The top- operation has been formulated as an earth mover’s problem, while the standard earth mover’s problem cannot be solved in a differentiable way. We introduce a regularized earth mover’s distance which serves as a smoothed approximation to the standard top- operator, and enables effective gradient propagation. The regularized earth mover’s problem in Eq. (1) is defined as:
where is the regularization term, is the regularization coefficient. The optimal transport plan of the regularized earth mover’s problem thus becomes a smoothed version of the standard top- operator.
The regularized earth mover’s distance can be efficiently computed via the Sinkhorn algorithm . Specifically, an exponential kernel is applied to the cost matrix which yields . Then
is converted iteratively towards a doubly stochastic matrix through a Sinkhorn operationas denoted by:
where denotes the iteration number, and are row and column normalization which can be denoted by:
where represents an element in . Then the partial derivatives for the iteration (taking as the example) can be derived by:
where and represent the indices of the row and columns in , represents an indication function. Thus, the Sinkhorn operation is differentiable and its gradient can be calculated by unrolling the sequence of the row and column normalization operations. When iterations converge, the transport plan indicating the top- elements can be obtained.
3.2.3 Complexity Analysis
The vanilla dense correspondence has a self-attention memory complexity where is the input sequence length. For our bi-level alignment strategy, the memory complexity of building the block ranking matrices and local attention matrices are and , where , () and are block size, block number and the number of top- selection. Thus, the overall memory complexity of the proposed bi-level alignment strategy is .
|ADE20K||CelebA-HQ (Semantic)||DeepFashion||CelebA-HQ (Edge)|
Comparing RABIT with state-of-the-art image translation methods over four translation tasks with FID, SWD and LPIPS as the evaluation metrics.
|Semantic Consistency||Style Consistency|
|StarGAN v2 ||0.741||0.718||0.919||0.907|
3.3 Generation Network
The generation network aims to synthesize images under the semantic guidance of conditional inputs and style guidance of exemplars. As the exemplars are warped by the alignment network to be semantically matched with the conditional inputs, the warped exemplar can serve as accurate style guidance for each image region in the generation network. The overall architecture of the generation network is similar to SPADE . Please refer to supplementary material for details of the network structure.
State-of-the-art approach  simply concatenates the warped exemplar and conditional input to guide the image generation process. However, conditional input and warped exemplar are from different domains with different distributions and a naive concatenation of them is often sub-optimal . In addition, the warped input image and edited semantic map could be structurally aligned but semantically different especially when they have severe semantic discrepancy. Such unreliably warped exemplars could serve as false guidance for the generation network and heavily deteriorate the generation performance. Therefore, a mechanism is required to identify the semantic reliability of warped exemplar to provide reliable guidance for the generation network. To this end, we propose a CONfidence Feature Injection (CONFI) module that adaptively weights the features of conditional input and warped exemplar according to the reliability of feature matching.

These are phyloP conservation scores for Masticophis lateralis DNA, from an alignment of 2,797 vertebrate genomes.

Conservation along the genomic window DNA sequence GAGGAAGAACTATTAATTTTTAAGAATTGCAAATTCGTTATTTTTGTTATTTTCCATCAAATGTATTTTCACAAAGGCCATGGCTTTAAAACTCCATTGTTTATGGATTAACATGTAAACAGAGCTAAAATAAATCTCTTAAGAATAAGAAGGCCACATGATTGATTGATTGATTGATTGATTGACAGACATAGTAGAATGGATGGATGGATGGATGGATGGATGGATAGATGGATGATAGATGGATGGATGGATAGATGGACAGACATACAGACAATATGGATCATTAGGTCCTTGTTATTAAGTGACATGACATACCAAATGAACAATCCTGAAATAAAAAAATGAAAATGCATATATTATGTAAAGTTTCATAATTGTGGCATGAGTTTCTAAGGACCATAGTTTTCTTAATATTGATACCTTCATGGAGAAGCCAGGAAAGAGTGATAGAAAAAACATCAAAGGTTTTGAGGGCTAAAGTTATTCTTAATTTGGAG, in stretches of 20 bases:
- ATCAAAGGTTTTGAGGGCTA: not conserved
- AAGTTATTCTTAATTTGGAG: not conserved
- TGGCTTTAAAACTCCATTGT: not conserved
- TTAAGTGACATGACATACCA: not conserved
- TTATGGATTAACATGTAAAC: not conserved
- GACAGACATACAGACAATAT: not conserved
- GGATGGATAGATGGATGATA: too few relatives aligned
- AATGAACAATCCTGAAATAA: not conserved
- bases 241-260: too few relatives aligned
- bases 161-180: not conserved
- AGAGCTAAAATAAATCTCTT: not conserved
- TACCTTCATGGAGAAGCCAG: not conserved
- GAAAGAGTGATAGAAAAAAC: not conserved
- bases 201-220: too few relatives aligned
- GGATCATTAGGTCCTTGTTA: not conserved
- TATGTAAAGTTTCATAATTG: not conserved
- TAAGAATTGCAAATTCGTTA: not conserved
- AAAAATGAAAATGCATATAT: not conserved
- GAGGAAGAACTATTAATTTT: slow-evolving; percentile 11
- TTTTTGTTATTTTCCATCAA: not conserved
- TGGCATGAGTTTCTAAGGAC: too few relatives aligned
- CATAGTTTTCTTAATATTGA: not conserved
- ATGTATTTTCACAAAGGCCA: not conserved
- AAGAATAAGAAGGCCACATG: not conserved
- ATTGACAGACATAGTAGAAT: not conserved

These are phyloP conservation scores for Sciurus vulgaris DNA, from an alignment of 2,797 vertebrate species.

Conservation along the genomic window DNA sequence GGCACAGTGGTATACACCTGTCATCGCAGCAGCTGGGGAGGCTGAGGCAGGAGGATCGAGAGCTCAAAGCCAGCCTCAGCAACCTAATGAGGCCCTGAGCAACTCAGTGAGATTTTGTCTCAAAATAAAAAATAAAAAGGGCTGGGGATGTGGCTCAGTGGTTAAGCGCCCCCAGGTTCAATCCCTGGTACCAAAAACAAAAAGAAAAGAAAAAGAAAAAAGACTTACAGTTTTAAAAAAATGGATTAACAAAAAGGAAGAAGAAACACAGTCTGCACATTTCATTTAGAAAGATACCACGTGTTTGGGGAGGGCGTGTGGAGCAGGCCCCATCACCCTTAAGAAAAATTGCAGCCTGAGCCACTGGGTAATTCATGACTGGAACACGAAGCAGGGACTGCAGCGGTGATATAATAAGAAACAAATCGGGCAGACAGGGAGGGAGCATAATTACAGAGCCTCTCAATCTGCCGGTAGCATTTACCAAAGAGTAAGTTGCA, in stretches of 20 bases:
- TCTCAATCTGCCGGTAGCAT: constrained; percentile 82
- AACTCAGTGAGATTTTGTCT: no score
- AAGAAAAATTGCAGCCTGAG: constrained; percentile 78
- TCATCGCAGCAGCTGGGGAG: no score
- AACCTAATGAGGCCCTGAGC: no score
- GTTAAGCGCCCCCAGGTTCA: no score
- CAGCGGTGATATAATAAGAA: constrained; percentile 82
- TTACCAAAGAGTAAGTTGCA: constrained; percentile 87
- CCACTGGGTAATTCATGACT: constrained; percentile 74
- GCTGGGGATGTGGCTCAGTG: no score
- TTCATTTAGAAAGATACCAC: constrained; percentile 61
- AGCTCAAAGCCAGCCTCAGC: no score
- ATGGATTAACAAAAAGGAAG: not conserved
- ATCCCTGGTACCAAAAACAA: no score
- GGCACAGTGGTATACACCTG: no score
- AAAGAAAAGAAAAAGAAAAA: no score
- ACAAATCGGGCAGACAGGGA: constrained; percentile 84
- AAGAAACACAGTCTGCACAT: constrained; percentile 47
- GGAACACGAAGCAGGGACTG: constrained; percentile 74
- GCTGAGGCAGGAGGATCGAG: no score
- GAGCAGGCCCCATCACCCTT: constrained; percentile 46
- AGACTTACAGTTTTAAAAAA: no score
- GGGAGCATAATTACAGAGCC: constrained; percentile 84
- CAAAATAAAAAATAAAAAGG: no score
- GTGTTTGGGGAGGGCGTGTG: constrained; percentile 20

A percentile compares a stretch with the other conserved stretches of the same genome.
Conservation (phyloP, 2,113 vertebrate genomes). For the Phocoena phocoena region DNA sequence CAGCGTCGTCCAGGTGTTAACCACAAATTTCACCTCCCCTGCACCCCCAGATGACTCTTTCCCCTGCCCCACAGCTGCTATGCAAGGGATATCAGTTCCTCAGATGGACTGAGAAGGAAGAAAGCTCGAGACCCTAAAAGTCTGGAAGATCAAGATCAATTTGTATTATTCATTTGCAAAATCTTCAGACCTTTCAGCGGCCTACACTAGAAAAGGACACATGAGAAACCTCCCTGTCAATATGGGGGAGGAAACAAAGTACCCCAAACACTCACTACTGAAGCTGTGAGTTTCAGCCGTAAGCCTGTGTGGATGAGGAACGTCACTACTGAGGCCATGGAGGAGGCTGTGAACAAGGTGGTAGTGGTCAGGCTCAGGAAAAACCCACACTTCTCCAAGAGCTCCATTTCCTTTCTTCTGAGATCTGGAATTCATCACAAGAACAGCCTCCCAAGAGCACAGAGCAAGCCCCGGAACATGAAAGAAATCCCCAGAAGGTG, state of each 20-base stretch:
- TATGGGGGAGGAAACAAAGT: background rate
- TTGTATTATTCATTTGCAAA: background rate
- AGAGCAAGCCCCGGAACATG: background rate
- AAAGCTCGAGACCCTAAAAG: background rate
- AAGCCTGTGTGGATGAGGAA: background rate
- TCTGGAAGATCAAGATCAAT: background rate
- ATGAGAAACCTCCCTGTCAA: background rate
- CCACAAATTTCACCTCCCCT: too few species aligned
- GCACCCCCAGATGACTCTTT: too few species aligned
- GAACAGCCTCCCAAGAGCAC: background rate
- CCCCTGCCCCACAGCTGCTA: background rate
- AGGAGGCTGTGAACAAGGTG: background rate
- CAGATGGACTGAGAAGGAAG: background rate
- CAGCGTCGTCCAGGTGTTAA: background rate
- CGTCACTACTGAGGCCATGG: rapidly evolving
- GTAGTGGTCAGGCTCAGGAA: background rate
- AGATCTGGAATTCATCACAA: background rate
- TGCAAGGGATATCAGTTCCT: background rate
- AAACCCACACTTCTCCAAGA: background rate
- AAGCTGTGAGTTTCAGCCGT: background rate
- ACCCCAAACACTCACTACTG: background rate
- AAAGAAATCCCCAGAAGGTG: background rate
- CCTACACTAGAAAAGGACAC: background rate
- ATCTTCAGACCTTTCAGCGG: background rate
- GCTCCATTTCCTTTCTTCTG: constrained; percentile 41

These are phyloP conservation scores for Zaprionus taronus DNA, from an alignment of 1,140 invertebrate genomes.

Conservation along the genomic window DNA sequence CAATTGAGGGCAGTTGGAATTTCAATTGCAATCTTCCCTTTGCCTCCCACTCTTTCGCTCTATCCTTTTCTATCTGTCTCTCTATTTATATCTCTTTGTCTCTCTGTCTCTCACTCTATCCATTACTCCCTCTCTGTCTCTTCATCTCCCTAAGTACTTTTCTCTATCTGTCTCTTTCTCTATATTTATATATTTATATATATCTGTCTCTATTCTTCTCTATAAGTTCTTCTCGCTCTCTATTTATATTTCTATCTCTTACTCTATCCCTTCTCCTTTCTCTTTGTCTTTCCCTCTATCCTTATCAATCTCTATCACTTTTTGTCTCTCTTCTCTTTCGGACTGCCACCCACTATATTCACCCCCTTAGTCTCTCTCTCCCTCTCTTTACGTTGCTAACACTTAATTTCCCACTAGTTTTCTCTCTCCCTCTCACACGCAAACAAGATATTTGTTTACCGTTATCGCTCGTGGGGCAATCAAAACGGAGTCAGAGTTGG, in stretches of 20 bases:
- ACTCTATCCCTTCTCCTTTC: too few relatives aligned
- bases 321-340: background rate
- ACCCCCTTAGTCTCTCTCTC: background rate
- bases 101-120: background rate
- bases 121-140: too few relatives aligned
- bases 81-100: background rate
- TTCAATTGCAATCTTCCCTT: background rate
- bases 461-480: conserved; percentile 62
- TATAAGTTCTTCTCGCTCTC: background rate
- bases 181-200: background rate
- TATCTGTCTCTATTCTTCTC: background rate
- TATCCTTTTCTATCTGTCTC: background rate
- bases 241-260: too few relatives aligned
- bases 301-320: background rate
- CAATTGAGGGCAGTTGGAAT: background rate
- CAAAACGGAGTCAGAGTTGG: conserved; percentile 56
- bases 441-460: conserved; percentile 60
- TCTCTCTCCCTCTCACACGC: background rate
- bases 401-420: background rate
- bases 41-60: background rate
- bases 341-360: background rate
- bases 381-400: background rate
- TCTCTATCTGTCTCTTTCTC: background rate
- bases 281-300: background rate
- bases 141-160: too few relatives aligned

Confidence Feature Injection. Intuitively, in the case of lower reliability of the feature correspondence, we should assign a relatively lower weight to the warped exemplar which provides unreliable style guidance and a higher weight to the conditional input which consistently provides accurate semantic guidance.
As illustrated in Fig. 6, the proposed CONFI fuses the features of the conditional input and warped exemplar based on a confidence map (CMAP) that captures the reliability of the feature correspondence. To derive the confidence map, we first obtain a block-wise correlation map of size by computing element-wise Cosine distance between and . For a block , the correlation score with is denoted by . As higher correlation scores indicate more reliable feature matching, we treat the peak value of as the confidence score of . Similar for other blocks, we can obtain the confidence map (CMAP) of size () which captures the semantic reliability of all blocks. The features of the conditional input and exemplar (both of size after passing through convolution layers) can thus be fused via weighted sum based on the confidence map CMAP:
where is the built correspondence matrix.